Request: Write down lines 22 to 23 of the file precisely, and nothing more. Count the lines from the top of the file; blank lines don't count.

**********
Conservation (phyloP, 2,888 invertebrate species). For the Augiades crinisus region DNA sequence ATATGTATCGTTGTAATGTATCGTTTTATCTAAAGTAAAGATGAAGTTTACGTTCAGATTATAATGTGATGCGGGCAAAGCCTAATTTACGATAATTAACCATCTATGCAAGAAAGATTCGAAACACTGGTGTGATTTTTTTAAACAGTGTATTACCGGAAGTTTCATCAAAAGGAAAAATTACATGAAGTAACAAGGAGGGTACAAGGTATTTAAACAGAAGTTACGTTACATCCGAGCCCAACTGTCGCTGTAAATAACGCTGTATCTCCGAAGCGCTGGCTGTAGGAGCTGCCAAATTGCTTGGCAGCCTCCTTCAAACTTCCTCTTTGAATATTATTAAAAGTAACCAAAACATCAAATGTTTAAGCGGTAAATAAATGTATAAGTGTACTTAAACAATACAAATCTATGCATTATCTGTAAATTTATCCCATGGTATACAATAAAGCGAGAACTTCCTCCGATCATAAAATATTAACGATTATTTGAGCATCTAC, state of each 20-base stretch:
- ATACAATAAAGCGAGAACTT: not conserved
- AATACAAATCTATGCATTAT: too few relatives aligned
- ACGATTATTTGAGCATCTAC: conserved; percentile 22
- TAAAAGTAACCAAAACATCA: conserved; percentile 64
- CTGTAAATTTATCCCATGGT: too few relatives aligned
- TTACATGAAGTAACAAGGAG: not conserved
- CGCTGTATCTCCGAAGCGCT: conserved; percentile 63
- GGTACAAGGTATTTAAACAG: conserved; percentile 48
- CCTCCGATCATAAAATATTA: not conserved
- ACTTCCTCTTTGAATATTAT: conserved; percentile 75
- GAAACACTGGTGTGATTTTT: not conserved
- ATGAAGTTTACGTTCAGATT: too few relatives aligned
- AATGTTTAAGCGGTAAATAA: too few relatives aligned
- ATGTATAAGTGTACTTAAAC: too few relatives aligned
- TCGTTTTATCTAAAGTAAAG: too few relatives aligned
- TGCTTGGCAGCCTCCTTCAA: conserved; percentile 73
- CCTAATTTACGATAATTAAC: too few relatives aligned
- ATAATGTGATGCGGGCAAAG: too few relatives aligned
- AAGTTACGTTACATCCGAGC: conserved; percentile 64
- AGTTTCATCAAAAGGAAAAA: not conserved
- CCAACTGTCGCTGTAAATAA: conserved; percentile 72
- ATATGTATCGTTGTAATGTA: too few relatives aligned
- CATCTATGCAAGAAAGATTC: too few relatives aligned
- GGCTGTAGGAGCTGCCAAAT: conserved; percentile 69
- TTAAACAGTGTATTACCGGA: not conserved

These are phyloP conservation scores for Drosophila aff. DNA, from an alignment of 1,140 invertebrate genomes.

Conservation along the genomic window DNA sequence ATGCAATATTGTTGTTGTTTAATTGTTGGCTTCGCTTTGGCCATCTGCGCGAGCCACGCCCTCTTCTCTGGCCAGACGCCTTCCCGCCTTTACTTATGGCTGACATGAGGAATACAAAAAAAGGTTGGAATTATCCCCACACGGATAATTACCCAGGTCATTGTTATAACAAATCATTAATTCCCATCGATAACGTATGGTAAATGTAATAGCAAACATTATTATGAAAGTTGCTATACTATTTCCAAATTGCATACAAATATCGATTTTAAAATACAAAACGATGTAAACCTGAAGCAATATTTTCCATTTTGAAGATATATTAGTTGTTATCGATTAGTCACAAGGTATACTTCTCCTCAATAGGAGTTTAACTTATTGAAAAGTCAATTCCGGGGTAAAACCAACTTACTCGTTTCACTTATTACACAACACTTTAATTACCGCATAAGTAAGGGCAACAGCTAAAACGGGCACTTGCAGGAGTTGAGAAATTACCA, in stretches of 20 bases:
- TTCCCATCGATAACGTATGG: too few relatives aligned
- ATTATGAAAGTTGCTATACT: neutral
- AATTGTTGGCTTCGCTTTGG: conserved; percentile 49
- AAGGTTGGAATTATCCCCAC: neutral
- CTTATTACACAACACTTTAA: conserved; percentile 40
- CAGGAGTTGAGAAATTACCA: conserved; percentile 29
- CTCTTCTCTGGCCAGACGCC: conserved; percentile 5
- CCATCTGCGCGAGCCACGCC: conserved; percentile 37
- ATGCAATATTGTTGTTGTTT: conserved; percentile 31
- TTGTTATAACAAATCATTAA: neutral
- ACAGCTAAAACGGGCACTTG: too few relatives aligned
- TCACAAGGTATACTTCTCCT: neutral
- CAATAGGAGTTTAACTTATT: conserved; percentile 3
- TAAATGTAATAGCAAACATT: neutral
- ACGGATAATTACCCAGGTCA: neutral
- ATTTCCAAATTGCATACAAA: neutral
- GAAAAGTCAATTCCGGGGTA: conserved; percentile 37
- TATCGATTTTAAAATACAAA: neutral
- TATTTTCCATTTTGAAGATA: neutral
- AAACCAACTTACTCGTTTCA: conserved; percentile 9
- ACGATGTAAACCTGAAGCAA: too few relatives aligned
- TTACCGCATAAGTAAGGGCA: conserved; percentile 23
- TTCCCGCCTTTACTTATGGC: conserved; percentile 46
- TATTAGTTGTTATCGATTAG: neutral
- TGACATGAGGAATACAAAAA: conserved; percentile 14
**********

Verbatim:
- CCAACTGTCGCTGTAAATAA: conserved; percentile 72
- ATATGTATCGTTGTAATGTA: too few relatives aligned